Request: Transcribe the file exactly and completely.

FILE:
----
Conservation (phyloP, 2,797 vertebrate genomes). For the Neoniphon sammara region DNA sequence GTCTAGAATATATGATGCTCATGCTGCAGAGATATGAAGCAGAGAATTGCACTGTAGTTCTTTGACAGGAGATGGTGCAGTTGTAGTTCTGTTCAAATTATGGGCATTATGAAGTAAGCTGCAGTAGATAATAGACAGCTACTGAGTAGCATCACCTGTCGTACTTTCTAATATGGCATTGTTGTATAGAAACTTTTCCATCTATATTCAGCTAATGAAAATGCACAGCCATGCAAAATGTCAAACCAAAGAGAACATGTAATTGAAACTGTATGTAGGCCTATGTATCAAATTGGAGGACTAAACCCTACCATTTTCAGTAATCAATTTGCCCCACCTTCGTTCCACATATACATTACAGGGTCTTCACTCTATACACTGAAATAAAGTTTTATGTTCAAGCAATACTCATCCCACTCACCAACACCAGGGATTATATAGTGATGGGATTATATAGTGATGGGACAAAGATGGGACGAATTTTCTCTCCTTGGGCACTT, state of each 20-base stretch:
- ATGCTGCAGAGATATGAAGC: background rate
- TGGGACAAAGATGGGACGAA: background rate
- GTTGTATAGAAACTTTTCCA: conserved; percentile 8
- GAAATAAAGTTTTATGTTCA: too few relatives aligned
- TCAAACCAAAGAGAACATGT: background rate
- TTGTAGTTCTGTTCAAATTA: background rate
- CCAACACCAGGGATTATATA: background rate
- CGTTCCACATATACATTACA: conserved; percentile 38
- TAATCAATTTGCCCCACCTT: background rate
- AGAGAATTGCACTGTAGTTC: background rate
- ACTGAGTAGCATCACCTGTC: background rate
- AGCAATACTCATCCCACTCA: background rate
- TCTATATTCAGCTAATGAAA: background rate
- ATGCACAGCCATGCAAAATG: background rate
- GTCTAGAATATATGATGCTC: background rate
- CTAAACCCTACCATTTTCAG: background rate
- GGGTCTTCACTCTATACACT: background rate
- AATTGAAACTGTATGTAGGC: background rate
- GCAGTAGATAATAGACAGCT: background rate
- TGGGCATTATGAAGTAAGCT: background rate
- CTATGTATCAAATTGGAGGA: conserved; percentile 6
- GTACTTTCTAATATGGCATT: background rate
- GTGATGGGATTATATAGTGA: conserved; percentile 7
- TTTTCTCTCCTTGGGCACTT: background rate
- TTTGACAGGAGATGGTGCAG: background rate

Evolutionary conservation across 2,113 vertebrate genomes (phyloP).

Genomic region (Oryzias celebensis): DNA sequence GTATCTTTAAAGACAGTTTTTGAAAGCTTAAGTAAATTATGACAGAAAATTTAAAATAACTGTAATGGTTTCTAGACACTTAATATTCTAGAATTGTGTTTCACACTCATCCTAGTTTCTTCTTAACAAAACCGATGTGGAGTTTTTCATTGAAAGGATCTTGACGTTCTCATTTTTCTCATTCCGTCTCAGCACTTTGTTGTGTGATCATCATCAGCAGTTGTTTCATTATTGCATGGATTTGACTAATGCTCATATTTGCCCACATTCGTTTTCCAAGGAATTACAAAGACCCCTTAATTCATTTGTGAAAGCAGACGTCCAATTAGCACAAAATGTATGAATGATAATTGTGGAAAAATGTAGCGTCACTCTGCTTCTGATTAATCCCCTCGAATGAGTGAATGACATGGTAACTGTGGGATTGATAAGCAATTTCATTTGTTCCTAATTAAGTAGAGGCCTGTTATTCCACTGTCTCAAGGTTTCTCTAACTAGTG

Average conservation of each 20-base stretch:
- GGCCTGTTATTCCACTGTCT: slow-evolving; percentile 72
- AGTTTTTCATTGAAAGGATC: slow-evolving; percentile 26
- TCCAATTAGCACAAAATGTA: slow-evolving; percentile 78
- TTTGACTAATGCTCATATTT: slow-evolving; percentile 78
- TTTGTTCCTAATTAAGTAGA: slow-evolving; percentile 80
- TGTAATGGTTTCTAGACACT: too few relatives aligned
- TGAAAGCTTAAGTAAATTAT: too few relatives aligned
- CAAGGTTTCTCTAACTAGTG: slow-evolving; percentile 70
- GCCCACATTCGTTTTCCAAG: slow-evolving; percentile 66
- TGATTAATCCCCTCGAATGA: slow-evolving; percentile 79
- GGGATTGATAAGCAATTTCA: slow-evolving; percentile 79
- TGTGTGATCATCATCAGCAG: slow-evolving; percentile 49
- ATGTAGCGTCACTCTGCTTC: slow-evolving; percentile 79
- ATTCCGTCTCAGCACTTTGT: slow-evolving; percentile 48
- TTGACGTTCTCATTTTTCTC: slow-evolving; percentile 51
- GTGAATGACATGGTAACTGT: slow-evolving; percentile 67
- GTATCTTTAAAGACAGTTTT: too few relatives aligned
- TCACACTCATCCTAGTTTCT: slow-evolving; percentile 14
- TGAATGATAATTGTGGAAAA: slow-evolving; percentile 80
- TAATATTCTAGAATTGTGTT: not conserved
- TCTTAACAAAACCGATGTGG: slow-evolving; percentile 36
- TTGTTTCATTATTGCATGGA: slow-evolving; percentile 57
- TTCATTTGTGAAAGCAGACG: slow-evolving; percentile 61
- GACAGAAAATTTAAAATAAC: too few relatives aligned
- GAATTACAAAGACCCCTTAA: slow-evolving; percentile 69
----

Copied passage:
Conservation (phyloP, 2,797 vertebrate genomes). For the Neoniphon sammara region DNA sequence GTCTAGAATATATGATGCTCATGCTGCAGAGATATGAAGCAGAGAATTGCACTGTAGTTCTTTGACAGGAGATGGTGCAGTTGTAGTTCTGTTCAAATTATGGGCATTATGAAGTAAGCTGCAGTAGATAATAGACAGCTACTGAGTAGCATCACCTGTCGTACTTTCTAATATGGCATTGTTGTATAGAAACTTTTCCATCTATATTCAGCTAATGAAAATGCACAGCCATGCAAAATGTCAAACCAAAGAGAACATGTAATTGAAACTGTATGTAGGCCTATGTATCAAATTGGAGGACTAAACCCTACCATTTTCAGTAATCAATTTGCCCCACCTTCGTTCCACATATACATTACAGGGTCTTCACTCTATACACTGAAATAAAGTTTTATGTTCAAGCAATACTCATCCCACTCACCAACACCAGGGATTATATAGTGATGGGATTATATAGTGATGGGACAAAGATGGGACGAATTTTCTCTCCTTGGGCACTT, state of each 20-base stretch:
- ATGCTGCAGAGATATGAAGC: background rate
- TGGGACAAAGATGGGACGAA: background rate
- GTTGTATAGAAACTTTTCCA: conserved; percentile 8
- GAAATAAAGTTTTATGTTCA: too few relatives aligned
- TCAAACCAAAGAGAACATGT: background rate
- TTGTAGTTCTGTTCAAATTA: background rate
- CCAACACCAGGGATTATATA: background rate
- CGTTCCACATATACATTACA: conserved; percentile 38
- TAATCAATTTGCCCCACCTT: background rate
- AGAGAATTGCACTGTAGTTC: background rate
- ACTGAGTAGCATCACCTGTC: background rate
- AGCAATACTCATCCCACTCA: background rate
- TCTATATTCAGCTAATGAAA: background rate
- ATGCACAGCCATGCAAAATG: background rate
- GTCTAGAATATATGATGCTC: background rate
- CTAAACCCTACCATTTTCAG: background rate
- GGGTCTTCACTCTATACACT: background rate
- AATTGAAACTGTATGTAGGC: background rate
- GCAGTAGATAATAGACAGCT: background rate
- TGGGCATTATGAAGTAAGCT: background rate
- CTATGTATCAAATTGGAGGA: conserved; percentile 6
- GTACTTTCTAATATGGCATT: background rate
- GTGATGGGATTATATAGTGA: conserved; percentile 7
- TTTTCTCTCCTTGGGCACTT: background rate
- TTTGACAGGAGATGGTGCAG: background rate

Evolutionary conservation across 2,113 vertebrate genomes (phyloP).

Genomic region (Oryzias celebensis): DNA sequence GTATCTTTAAAGACAGTTTTTGAAAGCTTAAGTAAATTATGACAGAAAATTTAAAATAACTGTAATGGTTTCTAGACACTTAATATTCTAGAATTGTGTTTCACACTCATCCTAGTTTCTTCTTAACAAAACCGATGTGGAGTTTTTCATTGAAAGGATCTTGACGTTCTCATTTTTCTCATTCCGTCTCAGCACTTTGTTGTGTGATCATCATCAGCAGTTGTTTCATTATTGCATGGATTTGACTAATGCTCATATTTGCCCACATTCGTTTTCCAAGGAATTACAAAGACCCCTTAATTCATTTGTGAAAGCAGACGTCCAATTAGCACAAAATGTATGAATGATAATTGTGGAAAAATGTAGCGTCACTCTGCTTCTGATTAATCCCCTCGAATGAGTGAATGACATGGTAACTGTGGGATTGATAAGCAATTTCATTTGTTCCTAATTAAGTAGAGGCCTGTTATTCCACTGTCTCAAGGTTTCTCTAACTAGTG

Average conservation of each 20-base stretch:
- GGCCTGTTATTCCACTGTCT: slow-evolving; percentile 72
- AGTTTTTCATTGAAAGGATC: slow-evolving; percentile 26
- TCCAATTAGCACAAAATGTA: slow-evolving; percentile 78
- TTTGACTAATGCTCATATTT: slow-evolving; percentile 78
- TTTGTTCCTAATTAAGTAGA: slow-evolving; percentile 80
- TGTAATGGTTTCTAGACACT: too few relatives aligned
- TGAAAGCTTAAGTAAATTAT: too few relatives aligned
- CAAGGTTTCTCTAACTAGTG: slow-evolving; percentile 70
- GCCCACATTCGTTTTCCAAG: slow-evolving; percentile 66
- TGATTAATCCCCTCGAATGA: slow-evolving; percentile 79
- GGGATTGATAAGCAATTTCA: slow-evolving; percentile 79
- TGTGTGATCATCATCAGCAG: slow-evolving; percentile 49
- ATGTAGCGTCACTCTGCTTC: slow-evolving; percentile 79
- ATTCCGTCTCAGCACTTTGT: slow-evolving; percentile 48
- TTGACGTTCTCATTTTTCTC: slow-evolving; percentile 51
- GTGAATGACATGGTAACTGT: slow-evolving; percentile 67
- GTATCTTTAAAGACAGTTTT: too few relatives aligned
- TCACACTCATCCTAGTTTCT: slow-evolving; percentile 14
- TGAATGATAATTGTGGAAAA: slow-evolving; percentile 80
- TAATATTCTAGAATTGTGTT: not conserved
- TCTTAACAAAACCGATGTGG: slow-evolving; percentile 36
- TTGTTTCATTATTGCATGGA: slow-evolving; percentile 57
- TTCATTTGTGAAAGCAGACG: slow-evolving; percentile 61
- GACAGAAAATTTAAAATAAC: too few relatives aligned
- GAATTACAAAGACCCCTTAA: slow-evolving; percentile 69